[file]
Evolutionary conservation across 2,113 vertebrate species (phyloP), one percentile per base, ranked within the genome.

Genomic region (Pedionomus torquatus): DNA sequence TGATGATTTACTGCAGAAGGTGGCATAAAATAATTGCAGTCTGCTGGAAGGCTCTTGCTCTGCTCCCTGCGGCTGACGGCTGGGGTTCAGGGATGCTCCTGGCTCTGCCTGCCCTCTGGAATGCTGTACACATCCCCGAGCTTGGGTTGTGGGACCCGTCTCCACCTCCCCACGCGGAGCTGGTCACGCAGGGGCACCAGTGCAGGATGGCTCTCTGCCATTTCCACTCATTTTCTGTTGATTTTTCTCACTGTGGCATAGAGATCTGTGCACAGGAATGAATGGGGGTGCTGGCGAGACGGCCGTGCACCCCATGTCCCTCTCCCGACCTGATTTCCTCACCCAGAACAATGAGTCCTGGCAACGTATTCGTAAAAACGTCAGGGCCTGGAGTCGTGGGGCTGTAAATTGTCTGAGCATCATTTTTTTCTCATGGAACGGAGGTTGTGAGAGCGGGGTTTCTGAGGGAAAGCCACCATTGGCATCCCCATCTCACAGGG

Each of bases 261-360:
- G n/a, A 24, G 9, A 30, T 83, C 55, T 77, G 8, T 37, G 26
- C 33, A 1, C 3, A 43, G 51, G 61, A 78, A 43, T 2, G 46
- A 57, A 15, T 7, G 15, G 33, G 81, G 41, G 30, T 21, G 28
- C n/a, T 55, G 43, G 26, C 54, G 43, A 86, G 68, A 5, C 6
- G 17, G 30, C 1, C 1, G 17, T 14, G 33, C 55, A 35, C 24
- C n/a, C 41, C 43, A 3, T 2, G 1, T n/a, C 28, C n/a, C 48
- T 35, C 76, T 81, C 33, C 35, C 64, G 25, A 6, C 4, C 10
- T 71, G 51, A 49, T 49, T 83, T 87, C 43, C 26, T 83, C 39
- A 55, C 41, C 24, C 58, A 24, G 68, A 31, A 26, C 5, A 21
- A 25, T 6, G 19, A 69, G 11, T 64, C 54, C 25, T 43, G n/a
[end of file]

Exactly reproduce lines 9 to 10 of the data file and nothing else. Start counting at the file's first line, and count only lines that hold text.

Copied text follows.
- C n/a, C 41, C 43, A 3, T 2, G 1, T n/a, C 28, C n/a, C 48
- T 35, C 76, T 81, C 33, C 35, C 64, G 25, A 6, C 4, C 10